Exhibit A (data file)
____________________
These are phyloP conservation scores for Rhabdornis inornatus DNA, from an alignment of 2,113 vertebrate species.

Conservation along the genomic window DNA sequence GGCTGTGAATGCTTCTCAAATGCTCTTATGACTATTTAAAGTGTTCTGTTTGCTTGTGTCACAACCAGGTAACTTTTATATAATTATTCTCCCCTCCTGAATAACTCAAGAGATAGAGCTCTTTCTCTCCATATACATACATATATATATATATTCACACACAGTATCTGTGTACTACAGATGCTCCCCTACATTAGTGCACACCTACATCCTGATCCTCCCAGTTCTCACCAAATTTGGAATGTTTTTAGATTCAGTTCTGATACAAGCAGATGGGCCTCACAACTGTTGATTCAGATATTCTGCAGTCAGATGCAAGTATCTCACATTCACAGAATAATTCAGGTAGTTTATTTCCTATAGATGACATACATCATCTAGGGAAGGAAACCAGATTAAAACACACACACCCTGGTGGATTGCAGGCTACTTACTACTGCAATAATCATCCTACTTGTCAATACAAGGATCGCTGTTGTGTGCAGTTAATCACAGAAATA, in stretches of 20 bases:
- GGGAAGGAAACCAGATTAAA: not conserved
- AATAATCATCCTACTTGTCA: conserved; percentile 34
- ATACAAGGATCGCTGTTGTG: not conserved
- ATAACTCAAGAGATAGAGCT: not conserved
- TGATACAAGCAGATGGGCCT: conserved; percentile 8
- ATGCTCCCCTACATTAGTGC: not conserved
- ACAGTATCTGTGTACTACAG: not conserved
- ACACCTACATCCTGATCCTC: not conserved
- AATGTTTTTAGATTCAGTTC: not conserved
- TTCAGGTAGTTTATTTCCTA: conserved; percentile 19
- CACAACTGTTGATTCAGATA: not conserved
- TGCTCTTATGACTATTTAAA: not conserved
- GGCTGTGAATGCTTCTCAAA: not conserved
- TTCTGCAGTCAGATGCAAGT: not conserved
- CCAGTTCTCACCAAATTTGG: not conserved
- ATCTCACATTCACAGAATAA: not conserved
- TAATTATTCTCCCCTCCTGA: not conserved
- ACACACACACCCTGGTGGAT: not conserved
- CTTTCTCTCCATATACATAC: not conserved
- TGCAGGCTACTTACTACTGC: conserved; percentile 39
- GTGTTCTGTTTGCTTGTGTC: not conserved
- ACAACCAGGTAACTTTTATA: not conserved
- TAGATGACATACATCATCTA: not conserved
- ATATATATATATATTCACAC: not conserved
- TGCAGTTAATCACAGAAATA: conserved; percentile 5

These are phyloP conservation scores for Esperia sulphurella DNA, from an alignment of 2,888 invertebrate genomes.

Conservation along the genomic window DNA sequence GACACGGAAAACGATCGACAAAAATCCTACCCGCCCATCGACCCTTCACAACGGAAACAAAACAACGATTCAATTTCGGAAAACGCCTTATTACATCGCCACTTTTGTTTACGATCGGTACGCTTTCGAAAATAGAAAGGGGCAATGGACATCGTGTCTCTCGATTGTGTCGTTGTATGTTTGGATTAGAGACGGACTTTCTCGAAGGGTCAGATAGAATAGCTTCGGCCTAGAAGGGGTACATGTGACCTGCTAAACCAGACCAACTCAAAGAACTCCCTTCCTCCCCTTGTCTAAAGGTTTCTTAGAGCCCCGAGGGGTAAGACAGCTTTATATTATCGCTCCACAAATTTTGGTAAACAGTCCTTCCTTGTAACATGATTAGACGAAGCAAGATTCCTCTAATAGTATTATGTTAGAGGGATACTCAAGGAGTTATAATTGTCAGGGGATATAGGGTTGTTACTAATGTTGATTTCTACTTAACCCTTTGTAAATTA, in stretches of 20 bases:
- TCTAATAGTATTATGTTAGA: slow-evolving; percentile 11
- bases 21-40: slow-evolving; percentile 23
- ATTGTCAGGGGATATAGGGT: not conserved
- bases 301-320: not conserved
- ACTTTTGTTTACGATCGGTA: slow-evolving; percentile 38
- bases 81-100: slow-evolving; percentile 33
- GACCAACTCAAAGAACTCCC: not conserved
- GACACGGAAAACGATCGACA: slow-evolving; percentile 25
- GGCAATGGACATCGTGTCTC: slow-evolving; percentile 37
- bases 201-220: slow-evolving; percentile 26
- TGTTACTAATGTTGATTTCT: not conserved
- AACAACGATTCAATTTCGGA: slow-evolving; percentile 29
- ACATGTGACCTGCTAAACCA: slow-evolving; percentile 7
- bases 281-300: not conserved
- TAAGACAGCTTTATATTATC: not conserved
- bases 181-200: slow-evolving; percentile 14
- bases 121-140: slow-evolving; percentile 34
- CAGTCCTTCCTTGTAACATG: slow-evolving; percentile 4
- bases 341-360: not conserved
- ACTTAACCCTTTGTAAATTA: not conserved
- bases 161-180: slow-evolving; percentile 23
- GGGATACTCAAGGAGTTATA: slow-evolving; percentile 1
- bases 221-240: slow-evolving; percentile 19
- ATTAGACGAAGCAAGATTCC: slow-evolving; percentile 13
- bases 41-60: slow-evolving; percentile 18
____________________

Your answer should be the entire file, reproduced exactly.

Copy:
These are phyloP conservation scores for Rhabdornis inornatus DNA, from an alignment of 2,113 vertebrate species.

Conservation along the genomic window DNA sequence GGCTGTGAATGCTTCTCAAATGCTCTTATGACTATTTAAAGTGTTCTGTTTGCTTGTGTCACAACCAGGTAACTTTTATATAATTATTCTCCCCTCCTGAATAACTCAAGAGATAGAGCTCTTTCTCTCCATATACATACATATATATATATATTCACACACAGTATCTGTGTACTACAGATGCTCCCCTACATTAGTGCACACCTACATCCTGATCCTCCCAGTTCTCACCAAATTTGGAATGTTTTTAGATTCAGTTCTGATACAAGCAGATGGGCCTCACAACTGTTGATTCAGATATTCTGCAGTCAGATGCAAGTATCTCACATTCACAGAATAATTCAGGTAGTTTATTTCCTATAGATGACATACATCATCTAGGGAAGGAAACCAGATTAAAACACACACACCCTGGTGGATTGCAGGCTACTTACTACTGCAATAATCATCCTACTTGTCAATACAAGGATCGCTGTTGTGTGCAGTTAATCACAGAAATA, in stretches of 20 bases:
- GGGAAGGAAACCAGATTAAA: not conserved
- AATAATCATCCTACTTGTCA: conserved; percentile 34
- ATACAAGGATCGCTGTTGTG: not conserved
- ATAACTCAAGAGATAGAGCT: not conserved
- TGATACAAGCAGATGGGCCT: conserved; percentile 8
- ATGCTCCCCTACATTAGTGC: not conserved
- ACAGTATCTGTGTACTACAG: not conserved
- ACACCTACATCCTGATCCTC: not conserved
- AATGTTTTTAGATTCAGTTC: not conserved
- TTCAGGTAGTTTATTTCCTA: conserved; percentile 19
- CACAACTGTTGATTCAGATA: not conserved
- TGCTCTTATGACTATTTAAA: not conserved
- GGCTGTGAATGCTTCTCAAA: not conserved
- TTCTGCAGTCAGATGCAAGT: not conserved
- CCAGTTCTCACCAAATTTGG: not conserved
- ATCTCACATTCACAGAATAA: not conserved
- TAATTATTCTCCCCTCCTGA: not conserved
- ACACACACACCCTGGTGGAT: not conserved
- CTTTCTCTCCATATACATAC: not conserved
- TGCAGGCTACTTACTACTGC: conserved; percentile 39
- GTGTTCTGTTTGCTTGTGTC: not conserved
- ACAACCAGGTAACTTTTATA: not conserved
- TAGATGACATACATCATCTA: not conserved
- ATATATATATATATTCACAC: not conserved
- TGCAGTTAATCACAGAAATA: conserved; percentile 5

These are phyloP conservation scores for Esperia sulphurella DNA, from an alignment of 2,888 invertebrate genomes.

Conservation along the genomic window DNA sequence GACACGGAAAACGATCGACAAAAATCCTACCCGCCCATCGACCCTTCACAACGGAAACAAAACAACGATTCAATTTCGGAAAACGCCTTATTACATCGCCACTTTTGTTTACGATCGGTACGCTTTCGAAAATAGAAAGGGGCAATGGACATCGTGTCTCTCGATTGTGTCGTTGTATGTTTGGATTAGAGACGGACTTTCTCGAAGGGTCAGATAGAATAGCTTCGGCCTAGAAGGGGTACATGTGACCTGCTAAACCAGACCAACTCAAAGAACTCCCTTCCTCCCCTTGTCTAAAGGTTTCTTAGAGCCCCGAGGGGTAAGACAGCTTTATATTATCGCTCCACAAATTTTGGTAAACAGTCCTTCCTTGTAACATGATTAGACGAAGCAAGATTCCTCTAATAGTATTATGTTAGAGGGATACTCAAGGAGTTATAATTGTCAGGGGATATAGGGTTGTTACTAATGTTGATTTCTACTTAACCCTTTGTAAATTA, in stretches of 20 bases:
- TCTAATAGTATTATGTTAGA: slow-evolving; percentile 11
- bases 21-40: slow-evolving; percentile 23
- ATTGTCAGGGGATATAGGGT: not conserved
- bases 301-320: not conserved
- ACTTTTGTTTACGATCGGTA: slow-evolving; percentile 38
- bases 81-100: slow-evolving; percentile 33
- GACCAACTCAAAGAACTCCC: not conserved
- GACACGGAAAACGATCGACA: slow-evolving; percentile 25
- GGCAATGGACATCGTGTCTC: slow-evolving; percentile 37
- bases 201-220: slow-evolving; percentile 26
- TGTTACTAATGTTGATTTCT: not conserved
- AACAACGATTCAATTTCGGA: slow-evolving; percentile 29
- ACATGTGACCTGCTAAACCA: slow-evolving; percentile 7
- bases 281-300: not conserved
- TAAGACAGCTTTATATTATC: not conserved
- bases 181-200: slow-evolving; percentile 14
- bases 121-140: slow-evolving; percentile 34
- CAGTCCTTCCTTGTAACATG: slow-evolving; percentile 4
- bases 341-360: not conserved
- ACTTAACCCTTTGTAAATTA: not conserved
- bases 161-180: slow-evolving; percentile 23
- GGGATACTCAAGGAGTTATA: slow-evolving; percentile 1
- bases 221-240: slow-evolving; percentile 19
- ATTAGACGAAGCAAGATTCC: slow-evolving; percentile 13
- bases 41-60: slow-evolving; percentile 18